Regular Singing Review: On the 50th anniversary of JFK’s assassination, a final night with the Apple family
November 23, 2013 Leave a comment
In “Regular Singing,” the fourth, final and most emotional play in Richard Nelson’s pioneering Apple Family series, a character says that the assassination of JFK was one of the few times in his lifetime that he felt “our whole country was connected.”
“Regular Singing” takes place – and opened — on the day of the 50th anniversary of the assassination of President Kennedy, and in this it followed the formula of the first three plays in the series, presented over the past three years as an epic experiment in making theater a place where people feel connected.
In each, the playwright offers a look at the Apple family “in real time” – the plays debuting on the very days in which they are set:
“That Hopey Changey Thing” is set on November 10, 2010, the night of the midterm elections.
“Sweet and Sad” is set on the tenth anniversary of September 11th.
Sorry is set on November 6, 2012, the morning of the U.S Presidential election.
All four plays, which balance character study with political discussion of pressing issues, are currently playing in repertory at the Public with the same extraordinary cast: brother Richard (Jay O. Sanders); sisters Barbara (Maryann Plunkett), Marian (Laila Robins), and Jane (Sally Murphy); their failing uncle Benjamin (Jon DeVries); and Jane’s boyfriend, Tim (Stephen Kunken). All are the performers who originated the roles with two exceptions: Murphy and Kunken replace J. Smith-Cameron and Shuler Hensley, committed elsewhere.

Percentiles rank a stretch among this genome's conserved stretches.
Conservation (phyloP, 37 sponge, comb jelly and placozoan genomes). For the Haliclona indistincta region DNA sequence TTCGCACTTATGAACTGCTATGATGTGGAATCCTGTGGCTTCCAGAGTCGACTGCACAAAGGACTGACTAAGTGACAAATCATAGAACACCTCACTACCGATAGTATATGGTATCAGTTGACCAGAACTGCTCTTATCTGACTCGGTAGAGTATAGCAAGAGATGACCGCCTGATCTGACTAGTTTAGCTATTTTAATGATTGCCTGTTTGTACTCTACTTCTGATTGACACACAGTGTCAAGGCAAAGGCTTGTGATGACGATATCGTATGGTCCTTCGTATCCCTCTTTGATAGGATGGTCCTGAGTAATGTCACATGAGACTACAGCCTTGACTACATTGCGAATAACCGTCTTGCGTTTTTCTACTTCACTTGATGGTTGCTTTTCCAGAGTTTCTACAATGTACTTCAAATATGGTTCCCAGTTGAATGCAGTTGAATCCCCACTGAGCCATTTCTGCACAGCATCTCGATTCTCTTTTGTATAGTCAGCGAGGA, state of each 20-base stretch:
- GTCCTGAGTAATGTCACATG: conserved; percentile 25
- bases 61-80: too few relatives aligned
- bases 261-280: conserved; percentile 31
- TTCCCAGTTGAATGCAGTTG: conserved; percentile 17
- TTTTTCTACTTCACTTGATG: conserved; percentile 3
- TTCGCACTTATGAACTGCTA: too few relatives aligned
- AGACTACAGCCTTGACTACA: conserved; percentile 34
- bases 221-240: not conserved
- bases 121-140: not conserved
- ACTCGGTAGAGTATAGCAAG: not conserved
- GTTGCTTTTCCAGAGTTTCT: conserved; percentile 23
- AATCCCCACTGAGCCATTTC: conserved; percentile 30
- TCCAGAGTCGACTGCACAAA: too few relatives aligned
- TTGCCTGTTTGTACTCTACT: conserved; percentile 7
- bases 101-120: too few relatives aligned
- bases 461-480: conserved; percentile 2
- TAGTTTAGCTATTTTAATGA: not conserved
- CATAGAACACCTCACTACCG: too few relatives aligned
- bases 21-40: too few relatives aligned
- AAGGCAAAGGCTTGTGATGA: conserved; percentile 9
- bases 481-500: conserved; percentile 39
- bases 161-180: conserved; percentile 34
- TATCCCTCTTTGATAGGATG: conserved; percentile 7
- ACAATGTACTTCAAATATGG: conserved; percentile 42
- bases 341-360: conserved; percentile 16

In “Regular Singing,” once again, there is little here that wouldn’t be happening on an ordinary day in any ordinary family – though, unlike the previous plays, each character in turn seems to have a moment when he or she breaks down and cries, overcome by sadness. The Apples have a meal and talk. There is some political commentary – Richard in particular talks about President Obama, and about his new boss, Governor Cuomo – but it is presented the way it would be in a family, in-between the bickering, the family anecdotes, the pass-the-salt chatting. There are some sly allusions here, to Chekhov and Jane Austin’s letters, to underscore what Nelson is attempting with his play: Jane happens to bring up Jane Austin’s letters, saying about them “Beautiful thoughts about very trivial things,” a record of what it was like back then from day to day. “What will be left for others to know about our everyday life?”
Eventually the talk turns to JFK and the assassination, and returns later. The total time spent on the subject is roughly the proportion that an average family might spend discussing it in real life – no more than 20 minutes in a play that lasts almost two and a half hours.
Barbara, a schoolteacher in Rhinebeck, N.Y., tells her family how she asked her students to tell her what the anniversary meant to them. Most said it meant nothing. One said it was a “mythological time, when heroes died.”